Winter Weather Handbook: Siberia and PA Weather

Winter Weather Handbook

EYEWITNESS WEATHER (WBRE/WYOU-TV) — Snow in Siberia and winter in Pennsylvania don’t seem to go together. 

 But for Judah Cohen, who is the Director Of Seasonal Forecasting At Atmospheric And Environmental Research says otherwise. 

That’s the first thing Chief Meteorologist Josh Hodell asked him: how did he make this connection? 

Judah: “It was a bit of an accidental discovery. I was looking at snow cover in North America and see how that influences our weather” 

Judah: “And I just happened to change snow cover not only in North America but also Eurasisa to be consistent.” 

Judah: “We found when snow cover is high across the whole hemisphere in whole North America; we tend to get more of a Greenland blocking, high pressure across Greenland and more severe winter weather” 

Judah: “And it turned out when I looked at it, it wasn’t North American snow cover that had a strong relationship with our weather or east coast, but Eurasia snow cover” 

Judah: “It was all Eurasia snow cover that had strongest relationship with our weather” 

Josh: “Describe the atmospheric process? Snow cover in Eurasia, so what’s the domino effect that impacts us here?” 

Judah: “So when you have the presence of snow cover compared to the absence of snow cover, much more energy is reflected out to space”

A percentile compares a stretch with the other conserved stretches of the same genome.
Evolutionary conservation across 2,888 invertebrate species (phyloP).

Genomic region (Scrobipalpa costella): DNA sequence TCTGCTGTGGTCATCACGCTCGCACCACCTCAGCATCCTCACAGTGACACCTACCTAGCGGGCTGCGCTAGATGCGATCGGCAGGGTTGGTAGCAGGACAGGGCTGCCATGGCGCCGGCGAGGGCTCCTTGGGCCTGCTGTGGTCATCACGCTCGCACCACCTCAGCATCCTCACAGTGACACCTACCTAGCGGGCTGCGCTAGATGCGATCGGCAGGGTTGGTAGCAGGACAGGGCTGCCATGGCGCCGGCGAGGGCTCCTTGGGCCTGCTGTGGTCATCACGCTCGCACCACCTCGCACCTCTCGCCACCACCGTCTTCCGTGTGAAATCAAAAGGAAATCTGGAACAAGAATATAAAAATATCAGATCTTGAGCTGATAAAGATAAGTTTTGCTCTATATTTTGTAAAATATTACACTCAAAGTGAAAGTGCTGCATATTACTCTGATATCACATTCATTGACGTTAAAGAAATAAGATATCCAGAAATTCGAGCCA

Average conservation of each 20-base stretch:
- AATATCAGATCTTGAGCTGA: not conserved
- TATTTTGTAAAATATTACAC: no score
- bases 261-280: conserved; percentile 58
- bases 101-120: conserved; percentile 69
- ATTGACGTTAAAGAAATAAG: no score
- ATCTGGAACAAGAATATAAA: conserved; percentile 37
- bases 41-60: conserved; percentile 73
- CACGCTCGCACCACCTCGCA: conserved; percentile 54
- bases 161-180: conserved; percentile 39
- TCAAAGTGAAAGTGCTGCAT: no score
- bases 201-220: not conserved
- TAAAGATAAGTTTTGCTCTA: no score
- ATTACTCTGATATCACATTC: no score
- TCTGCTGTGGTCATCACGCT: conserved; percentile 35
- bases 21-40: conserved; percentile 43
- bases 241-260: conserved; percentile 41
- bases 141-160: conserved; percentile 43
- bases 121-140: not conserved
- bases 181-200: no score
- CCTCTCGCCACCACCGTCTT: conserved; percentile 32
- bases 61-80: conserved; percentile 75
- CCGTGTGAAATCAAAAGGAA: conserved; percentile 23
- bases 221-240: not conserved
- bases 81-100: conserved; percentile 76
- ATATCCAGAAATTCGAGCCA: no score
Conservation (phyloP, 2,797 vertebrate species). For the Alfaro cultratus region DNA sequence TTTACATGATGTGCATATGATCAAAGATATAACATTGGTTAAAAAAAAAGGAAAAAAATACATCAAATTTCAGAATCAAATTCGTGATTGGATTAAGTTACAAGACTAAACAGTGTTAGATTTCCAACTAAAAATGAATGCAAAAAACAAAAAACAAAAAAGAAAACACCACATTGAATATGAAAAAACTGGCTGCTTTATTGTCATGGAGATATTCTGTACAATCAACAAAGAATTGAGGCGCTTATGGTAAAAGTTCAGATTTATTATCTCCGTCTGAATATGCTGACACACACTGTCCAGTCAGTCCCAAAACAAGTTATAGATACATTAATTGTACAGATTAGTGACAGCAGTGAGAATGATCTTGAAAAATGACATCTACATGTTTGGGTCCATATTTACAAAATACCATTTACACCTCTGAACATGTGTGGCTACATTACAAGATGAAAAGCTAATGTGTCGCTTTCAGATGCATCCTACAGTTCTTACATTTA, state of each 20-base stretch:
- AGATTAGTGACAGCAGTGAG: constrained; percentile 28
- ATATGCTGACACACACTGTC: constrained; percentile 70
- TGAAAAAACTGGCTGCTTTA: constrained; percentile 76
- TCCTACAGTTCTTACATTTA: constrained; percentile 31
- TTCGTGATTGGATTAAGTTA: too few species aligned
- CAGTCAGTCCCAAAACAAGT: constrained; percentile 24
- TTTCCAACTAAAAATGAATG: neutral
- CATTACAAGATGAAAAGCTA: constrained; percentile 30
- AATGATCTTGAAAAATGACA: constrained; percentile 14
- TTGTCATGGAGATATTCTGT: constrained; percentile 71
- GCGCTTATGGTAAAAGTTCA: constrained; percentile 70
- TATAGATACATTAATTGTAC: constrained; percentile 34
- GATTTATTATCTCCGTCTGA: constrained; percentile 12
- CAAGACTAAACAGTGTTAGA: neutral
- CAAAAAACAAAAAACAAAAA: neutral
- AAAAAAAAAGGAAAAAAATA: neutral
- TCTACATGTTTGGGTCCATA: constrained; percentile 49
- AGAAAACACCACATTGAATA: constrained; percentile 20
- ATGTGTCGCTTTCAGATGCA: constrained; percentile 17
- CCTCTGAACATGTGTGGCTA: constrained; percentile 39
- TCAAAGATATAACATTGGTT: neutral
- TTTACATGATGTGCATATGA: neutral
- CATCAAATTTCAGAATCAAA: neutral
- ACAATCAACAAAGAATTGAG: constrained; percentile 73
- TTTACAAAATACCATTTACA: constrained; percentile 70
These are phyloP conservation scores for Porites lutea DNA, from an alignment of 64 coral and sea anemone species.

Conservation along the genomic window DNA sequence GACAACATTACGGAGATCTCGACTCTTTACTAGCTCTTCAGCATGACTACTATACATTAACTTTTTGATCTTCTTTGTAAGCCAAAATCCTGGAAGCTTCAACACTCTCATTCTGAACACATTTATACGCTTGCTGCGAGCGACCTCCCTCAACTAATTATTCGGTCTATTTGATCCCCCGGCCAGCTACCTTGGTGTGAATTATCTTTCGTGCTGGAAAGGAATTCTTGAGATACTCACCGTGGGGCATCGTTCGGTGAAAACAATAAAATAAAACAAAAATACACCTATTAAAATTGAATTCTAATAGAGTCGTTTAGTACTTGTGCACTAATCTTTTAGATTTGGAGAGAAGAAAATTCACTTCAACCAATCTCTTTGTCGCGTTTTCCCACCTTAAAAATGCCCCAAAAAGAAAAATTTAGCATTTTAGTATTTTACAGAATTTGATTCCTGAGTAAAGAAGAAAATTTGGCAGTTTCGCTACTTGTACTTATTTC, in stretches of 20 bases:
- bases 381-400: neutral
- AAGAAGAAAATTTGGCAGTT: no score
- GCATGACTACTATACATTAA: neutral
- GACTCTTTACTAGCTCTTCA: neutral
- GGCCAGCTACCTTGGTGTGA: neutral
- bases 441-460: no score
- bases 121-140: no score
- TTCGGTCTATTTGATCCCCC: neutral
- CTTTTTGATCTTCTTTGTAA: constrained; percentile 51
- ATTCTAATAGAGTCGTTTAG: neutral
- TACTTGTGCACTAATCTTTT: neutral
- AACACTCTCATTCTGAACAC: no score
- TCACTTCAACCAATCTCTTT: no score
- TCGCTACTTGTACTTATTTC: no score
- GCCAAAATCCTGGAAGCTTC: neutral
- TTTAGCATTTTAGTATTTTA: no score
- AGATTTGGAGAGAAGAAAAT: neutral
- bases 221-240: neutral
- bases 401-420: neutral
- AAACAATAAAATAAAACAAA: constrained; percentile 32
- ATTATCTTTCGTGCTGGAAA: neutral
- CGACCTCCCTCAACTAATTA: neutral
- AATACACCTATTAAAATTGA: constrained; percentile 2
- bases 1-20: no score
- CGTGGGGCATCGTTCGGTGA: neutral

Judah: “When you have above normal snow cover, it reflects rays back out into space and this tends to cool Siberian region” 

Judah: “It’s easier for that col air to spread west into Europe or north over North Pole and down east side of Rockies into Canada and U.S.” 

Judah: “What we found with snow cover is best to think of stratospheric polar vortex. Because it has to go through the 3D, it has to go vertically as well, it takes time for that to happen” 

Judah: “I can use snow cover in October to predict weather in January or February because of this expanse of time” 

Josh: “Where does this stack up with some of those more common drivers for winter weather?” 

Judah: “Snow cover, its impact is not as strong in western North America. It’s influence is stronger in the eastern part of North America, really more of Great Lakes into Northeast.” 

Josh: “Thank you, sir. I appreciate your time tonight.” 

Judah: “My please, thank you for having me on” 

Cohen does not plan to stop now. The research will continue into the polar vortex, Siberian snow cover, and its influences across North America. 

Copyright 2021 Nexstar Media Inc. All rights reserved. This material may not be published, broadcast, rewritten, or redistributed.

Trending Stories